Truth be told, the devil knows the real issue is scale.  An individual needs a lot less than 100,000, or even 10,000, coins to control the market, cash out and drive the market into a downward spiral.  Cashing out slowly at first, then dumping the remainder at a particularly advantageous time to induce panic and intentionally tank the market.  The perfect time to execute this would be right after the majority of fiat on the exchanges buys in to pump the price (the devil selling on the way up at a rate that keeps resistance low enough for the upward trend to continue), as we saw play out last week.  There wouldn't be enough fiat on the exchanges (i.e. liquidity) to stop the downward trend.  The bitcoin seller gets a multimillion dollar payday, and can buy their coins back at 1/10 or 1/100th the cost at the same time.  And before you say that's not how it works, keep this in mind: we just saw this exact scenario play out, at a much smaller valuation, meaning there was a lot less money at stake than @ 1,000 per BTC.

The devil knows volatility rises as bitcoin exchange rate increases.  The chance of total collapse of the bitcoin economy increases the higher the per-BTC price goes.  There's way too much money at stake for that to not be the case.

The real value of bitcoin is determined by the amount of fiat sitting on the exchanges at any given point in time.  And moving fiat onto exchanges takes several orders of magnitude longer than selling large quantities of BTC.

We saw round two of this great transfer of wealth play out last week.  There will be many more, and the devil knows bitcoin is never more than a means to an end; big paydays for the whales.  There are too many whales in the ocean for BTC to ever reach a valuation "true believers" on this forum are predicting.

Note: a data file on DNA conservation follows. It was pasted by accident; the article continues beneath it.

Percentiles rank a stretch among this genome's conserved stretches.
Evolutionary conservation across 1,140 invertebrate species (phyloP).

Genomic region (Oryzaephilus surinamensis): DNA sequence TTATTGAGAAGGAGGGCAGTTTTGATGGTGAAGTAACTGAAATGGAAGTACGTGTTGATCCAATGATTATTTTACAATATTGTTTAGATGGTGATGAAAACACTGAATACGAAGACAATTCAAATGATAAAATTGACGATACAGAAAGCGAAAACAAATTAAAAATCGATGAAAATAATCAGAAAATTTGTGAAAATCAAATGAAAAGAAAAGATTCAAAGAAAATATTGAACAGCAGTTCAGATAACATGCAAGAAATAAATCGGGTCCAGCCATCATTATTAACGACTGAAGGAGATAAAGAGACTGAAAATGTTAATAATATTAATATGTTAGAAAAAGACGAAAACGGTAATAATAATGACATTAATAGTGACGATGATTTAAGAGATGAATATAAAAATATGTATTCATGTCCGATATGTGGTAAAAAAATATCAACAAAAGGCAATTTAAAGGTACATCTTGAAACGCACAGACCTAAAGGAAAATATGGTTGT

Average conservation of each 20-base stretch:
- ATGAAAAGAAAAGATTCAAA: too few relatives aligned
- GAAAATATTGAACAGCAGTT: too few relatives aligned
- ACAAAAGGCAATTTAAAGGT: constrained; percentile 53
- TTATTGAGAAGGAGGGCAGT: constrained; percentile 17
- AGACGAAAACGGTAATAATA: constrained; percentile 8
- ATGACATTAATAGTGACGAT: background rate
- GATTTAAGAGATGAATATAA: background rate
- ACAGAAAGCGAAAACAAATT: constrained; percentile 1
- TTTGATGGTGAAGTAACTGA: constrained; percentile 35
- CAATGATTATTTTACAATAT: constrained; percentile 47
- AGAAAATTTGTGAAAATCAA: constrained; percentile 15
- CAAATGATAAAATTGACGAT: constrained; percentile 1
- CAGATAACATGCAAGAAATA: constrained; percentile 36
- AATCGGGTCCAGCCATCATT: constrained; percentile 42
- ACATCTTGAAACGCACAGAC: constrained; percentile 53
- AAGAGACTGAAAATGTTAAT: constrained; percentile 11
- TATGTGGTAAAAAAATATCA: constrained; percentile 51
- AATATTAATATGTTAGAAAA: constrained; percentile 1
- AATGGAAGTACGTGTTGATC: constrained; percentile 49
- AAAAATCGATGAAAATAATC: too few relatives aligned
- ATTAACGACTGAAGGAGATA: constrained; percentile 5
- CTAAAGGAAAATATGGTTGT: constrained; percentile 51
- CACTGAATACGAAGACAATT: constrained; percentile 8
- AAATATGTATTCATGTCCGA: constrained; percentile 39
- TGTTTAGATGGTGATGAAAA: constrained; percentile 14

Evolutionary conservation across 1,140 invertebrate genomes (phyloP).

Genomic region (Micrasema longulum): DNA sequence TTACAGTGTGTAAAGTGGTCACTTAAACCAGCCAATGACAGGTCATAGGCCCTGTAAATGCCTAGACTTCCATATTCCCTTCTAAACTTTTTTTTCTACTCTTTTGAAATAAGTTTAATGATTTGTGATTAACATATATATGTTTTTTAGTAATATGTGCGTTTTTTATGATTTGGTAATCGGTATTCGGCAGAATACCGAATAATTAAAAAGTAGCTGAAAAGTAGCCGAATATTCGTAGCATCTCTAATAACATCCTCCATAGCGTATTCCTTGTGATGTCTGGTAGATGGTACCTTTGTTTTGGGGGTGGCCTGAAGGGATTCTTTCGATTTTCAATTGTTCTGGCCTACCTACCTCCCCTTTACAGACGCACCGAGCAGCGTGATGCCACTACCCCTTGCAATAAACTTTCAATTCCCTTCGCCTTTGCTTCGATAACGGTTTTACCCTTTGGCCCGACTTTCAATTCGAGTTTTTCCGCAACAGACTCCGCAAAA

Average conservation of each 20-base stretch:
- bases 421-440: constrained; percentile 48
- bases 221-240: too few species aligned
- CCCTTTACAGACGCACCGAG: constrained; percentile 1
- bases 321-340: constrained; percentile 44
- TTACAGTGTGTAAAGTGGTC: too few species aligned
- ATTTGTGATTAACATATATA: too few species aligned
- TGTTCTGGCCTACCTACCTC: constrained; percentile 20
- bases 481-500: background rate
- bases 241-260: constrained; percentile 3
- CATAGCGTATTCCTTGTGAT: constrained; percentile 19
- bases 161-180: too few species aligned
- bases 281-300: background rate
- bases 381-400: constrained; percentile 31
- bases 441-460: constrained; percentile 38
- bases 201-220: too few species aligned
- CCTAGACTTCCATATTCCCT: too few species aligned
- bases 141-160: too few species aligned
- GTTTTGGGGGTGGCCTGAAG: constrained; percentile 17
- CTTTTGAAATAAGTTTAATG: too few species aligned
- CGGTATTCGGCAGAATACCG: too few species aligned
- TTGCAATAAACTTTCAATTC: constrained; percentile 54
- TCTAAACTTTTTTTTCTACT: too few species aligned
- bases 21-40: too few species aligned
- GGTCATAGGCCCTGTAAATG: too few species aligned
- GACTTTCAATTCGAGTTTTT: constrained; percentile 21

The only solution to this problem is making transfer into exchanges easier and faster.  And with unregulated exchanges, there's a snowball's chance in hell of enough fiat sitting at the ready to support large per-bitcoin values.

TL;DR - The real value of bitcoin is determined by the amount of fiat sitting on the exchanges at any given point in time.  And moving fiat onto exchanges takes several orders of magnitude longer than selling large quantities of BTC.  People aren't going to put millions or tens of millions of dollars on unregulated exchanges to support high per-bitcoin valuations.  Periods of stable and/or rising per-bitcoin prices are just the snake coiling up to strike, nothing more.


What you are talking about is "exchange value", not real value of bitcoin

Let's back to the starting point: Now a new country has been established and there is a bidding for a new currency. There are two entities announced their proposal: One currency will be created by mathematical calculation and can be generated by everyone; the other currency is generated by a guy called DEF and he could issue as much as he will, based on his judgement of how much is needed by the country. Which solution will be more likely to be accepted?

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April 17, 2013, 08:23:32 PM
 #26


wow i am amazed how blind investor mentality is! btw, that is not just towards you, there seems to be a lot of that blind mentality around; consumers and suppliers of goods and services are not concerned about the long term value of currency! what matters for that use, $->btc-> goods and services->btc->$, is that for successful trading (of goods and services), the $ at each end has to roughly match! y, sometimes, someone (with the volatility, rarely both) in that transaction will benefit but that is not much security for people whose only interest is $1=$1 within the lifecycle of the transaction. sure, this might not be applicable for all traders (of goods and services) but it represents a downhill direction where less and less people are using btc for exchange of goods and services. my question remains unanswered "how do you hold the exchange value of a currency that you can't buy or sell anything with?!"

That's what I mean, bitcoin is not suitable for use as a currency due to high appreciation potential. Of course you can invent many derivatives to hedge the exchange risk, but the price will never be stable due to limited supply